risky experimentation does not extend beyond adolescence, ceasing as identity becomes settled with maturity. Much adolescent involvement in illegal activity is an extension of the kind of risk taking that is part of the developmental process of identity formation, and most adolescents mature out of these tendencies.

Adolescents differ from adults and children in three important ways that lead to differences in behavior. First, adolescents have less capacity for self-regulation in emotionally charged contexts, relative to adults. Second, adolescents have a heightened sensitivity to proximal external influences, such as peer pressure and immediate incentives, relative to children and adults. Third, adolescents show less ability than adults to make judgments and decisions that require future orientation. The combination of these three cognitive patterns accounts for the tendency of adolescents to prefer and engage in risky behaviors that have a high probability of immediate reward but can have harmful consequences.

Evidence of significant changes in brain structure and function during adolescence strongly suggests that these cognitive tendencies characteristic of adolescents are associated with biological immaturity of the brain and with an imbalance among developing brain systems. This imbalance model implies dual systems: one involved in cognitive and behavioral control and one involved in socioemotional processes. Accordingly, adolescents lack mature capacity for self-regulation because the brain system that influences pleasure-seeking and emotional reactivity develops more rapidly than the brain system that supports self-control.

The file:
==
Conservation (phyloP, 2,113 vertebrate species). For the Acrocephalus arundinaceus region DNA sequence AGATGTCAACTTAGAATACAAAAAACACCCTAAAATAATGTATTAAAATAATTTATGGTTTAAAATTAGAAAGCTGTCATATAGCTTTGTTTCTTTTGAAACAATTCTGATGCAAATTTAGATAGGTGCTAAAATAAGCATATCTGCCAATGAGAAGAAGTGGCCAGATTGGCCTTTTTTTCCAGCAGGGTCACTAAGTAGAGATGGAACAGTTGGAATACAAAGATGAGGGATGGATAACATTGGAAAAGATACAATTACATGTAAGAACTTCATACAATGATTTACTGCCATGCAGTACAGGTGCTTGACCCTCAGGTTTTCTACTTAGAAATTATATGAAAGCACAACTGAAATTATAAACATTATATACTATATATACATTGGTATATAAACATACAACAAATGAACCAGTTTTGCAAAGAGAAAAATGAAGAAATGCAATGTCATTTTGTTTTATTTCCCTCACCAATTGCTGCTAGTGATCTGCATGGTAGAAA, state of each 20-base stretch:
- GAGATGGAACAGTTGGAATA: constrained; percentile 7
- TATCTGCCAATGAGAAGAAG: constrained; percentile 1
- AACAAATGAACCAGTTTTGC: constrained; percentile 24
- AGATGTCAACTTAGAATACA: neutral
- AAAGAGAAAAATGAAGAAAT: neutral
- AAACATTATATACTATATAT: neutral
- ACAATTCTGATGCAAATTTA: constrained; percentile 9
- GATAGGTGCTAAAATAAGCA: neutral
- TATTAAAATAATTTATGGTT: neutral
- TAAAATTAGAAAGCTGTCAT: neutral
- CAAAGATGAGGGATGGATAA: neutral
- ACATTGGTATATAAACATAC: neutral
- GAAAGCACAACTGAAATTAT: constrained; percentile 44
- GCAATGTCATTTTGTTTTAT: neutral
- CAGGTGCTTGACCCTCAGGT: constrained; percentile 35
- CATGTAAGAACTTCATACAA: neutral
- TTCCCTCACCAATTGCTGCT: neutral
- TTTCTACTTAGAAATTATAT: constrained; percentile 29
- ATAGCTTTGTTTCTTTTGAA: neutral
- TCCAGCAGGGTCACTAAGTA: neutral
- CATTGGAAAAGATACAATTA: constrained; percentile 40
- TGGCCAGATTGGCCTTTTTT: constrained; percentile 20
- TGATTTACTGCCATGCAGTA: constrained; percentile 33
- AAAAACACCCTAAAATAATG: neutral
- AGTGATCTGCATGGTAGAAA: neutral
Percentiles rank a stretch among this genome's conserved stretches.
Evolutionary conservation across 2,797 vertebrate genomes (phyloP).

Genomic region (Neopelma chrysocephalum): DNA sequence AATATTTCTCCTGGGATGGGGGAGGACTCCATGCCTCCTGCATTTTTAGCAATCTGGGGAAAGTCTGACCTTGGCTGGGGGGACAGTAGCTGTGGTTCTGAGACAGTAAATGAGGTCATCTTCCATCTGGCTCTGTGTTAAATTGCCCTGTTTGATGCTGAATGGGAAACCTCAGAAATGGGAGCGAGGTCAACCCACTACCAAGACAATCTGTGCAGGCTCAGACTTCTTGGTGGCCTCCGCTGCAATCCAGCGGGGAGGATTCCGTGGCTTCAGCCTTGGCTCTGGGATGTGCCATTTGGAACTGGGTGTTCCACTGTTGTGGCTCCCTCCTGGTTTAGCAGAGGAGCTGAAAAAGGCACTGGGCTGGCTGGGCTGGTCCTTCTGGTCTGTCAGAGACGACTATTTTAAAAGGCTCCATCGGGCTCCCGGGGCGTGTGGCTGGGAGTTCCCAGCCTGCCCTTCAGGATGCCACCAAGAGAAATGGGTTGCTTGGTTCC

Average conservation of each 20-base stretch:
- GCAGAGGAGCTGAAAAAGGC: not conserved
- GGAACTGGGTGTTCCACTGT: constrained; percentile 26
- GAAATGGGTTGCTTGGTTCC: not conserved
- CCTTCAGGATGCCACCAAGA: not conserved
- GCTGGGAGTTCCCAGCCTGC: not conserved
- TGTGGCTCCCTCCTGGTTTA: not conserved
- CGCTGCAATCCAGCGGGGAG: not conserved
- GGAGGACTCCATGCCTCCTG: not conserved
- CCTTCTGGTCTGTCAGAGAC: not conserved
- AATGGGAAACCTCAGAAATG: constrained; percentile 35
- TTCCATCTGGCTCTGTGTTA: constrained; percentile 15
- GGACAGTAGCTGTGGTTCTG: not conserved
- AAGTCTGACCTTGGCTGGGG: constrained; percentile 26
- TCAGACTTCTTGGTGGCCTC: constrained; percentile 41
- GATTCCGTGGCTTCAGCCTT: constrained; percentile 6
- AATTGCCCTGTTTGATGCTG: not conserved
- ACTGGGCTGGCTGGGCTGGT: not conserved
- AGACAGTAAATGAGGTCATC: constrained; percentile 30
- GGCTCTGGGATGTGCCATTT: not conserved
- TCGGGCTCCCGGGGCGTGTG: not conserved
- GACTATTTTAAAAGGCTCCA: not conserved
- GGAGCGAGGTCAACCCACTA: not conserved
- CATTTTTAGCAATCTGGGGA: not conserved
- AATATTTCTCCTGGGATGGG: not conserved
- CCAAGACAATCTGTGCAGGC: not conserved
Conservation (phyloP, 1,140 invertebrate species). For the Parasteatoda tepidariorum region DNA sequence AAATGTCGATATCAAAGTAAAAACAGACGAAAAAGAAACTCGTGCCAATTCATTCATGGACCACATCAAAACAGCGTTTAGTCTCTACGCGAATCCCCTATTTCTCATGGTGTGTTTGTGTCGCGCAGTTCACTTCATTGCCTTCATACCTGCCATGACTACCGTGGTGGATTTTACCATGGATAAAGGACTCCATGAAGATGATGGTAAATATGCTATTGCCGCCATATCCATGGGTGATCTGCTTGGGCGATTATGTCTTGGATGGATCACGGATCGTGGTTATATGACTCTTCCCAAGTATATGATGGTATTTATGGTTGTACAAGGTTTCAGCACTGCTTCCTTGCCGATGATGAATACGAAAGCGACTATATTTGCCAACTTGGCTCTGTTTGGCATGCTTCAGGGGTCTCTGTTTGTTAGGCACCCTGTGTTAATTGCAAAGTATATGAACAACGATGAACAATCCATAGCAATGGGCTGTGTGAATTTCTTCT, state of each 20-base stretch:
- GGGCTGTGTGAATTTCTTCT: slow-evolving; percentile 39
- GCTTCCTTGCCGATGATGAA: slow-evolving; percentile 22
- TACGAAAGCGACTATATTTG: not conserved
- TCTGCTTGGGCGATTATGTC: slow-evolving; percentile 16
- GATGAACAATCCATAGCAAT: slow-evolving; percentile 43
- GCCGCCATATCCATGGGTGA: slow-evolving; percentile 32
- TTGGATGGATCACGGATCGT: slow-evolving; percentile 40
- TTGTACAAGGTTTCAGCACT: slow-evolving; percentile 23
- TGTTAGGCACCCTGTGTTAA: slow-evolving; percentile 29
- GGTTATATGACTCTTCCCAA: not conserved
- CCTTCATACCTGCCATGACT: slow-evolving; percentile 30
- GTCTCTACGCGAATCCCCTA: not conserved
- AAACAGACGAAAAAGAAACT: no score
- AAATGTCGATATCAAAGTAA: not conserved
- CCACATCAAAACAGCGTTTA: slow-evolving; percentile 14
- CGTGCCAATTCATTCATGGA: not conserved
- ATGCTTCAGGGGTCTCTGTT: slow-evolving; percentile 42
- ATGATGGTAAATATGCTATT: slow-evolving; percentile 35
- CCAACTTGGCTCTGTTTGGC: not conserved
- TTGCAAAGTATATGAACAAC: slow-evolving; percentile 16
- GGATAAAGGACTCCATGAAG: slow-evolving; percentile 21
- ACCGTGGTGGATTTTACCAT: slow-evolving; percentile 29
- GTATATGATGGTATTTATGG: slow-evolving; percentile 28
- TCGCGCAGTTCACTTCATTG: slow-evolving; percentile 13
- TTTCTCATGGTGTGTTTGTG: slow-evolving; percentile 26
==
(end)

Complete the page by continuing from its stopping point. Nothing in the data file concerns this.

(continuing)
Adolescent risk taking and delinquent behavior result from the interaction between the normal developmental attributes of adolescents described above and the environmental influences to which they are exposed before and during this stage of development. Put simply, the brain plays an enormous role in determining behavior, but individual development is affected strongly by the interplay between the brain and an adolescent’s environment. In particular, the likelihood and seriousness of offending, as well as the effects of interventions, are strongly affected by the adolescent’s interactions with parents, peers, schools, communities, and other elements of his or her social environment.


The vast majority of youth who are arrested or referred to juvenile court have not committed serious offenses, and half of them appear in the system only once. Regardless of how serious delinquency is defined, the evidence indicates that youth who commit serious offenses constitute a very small proportion of the overall delinquent population and that their

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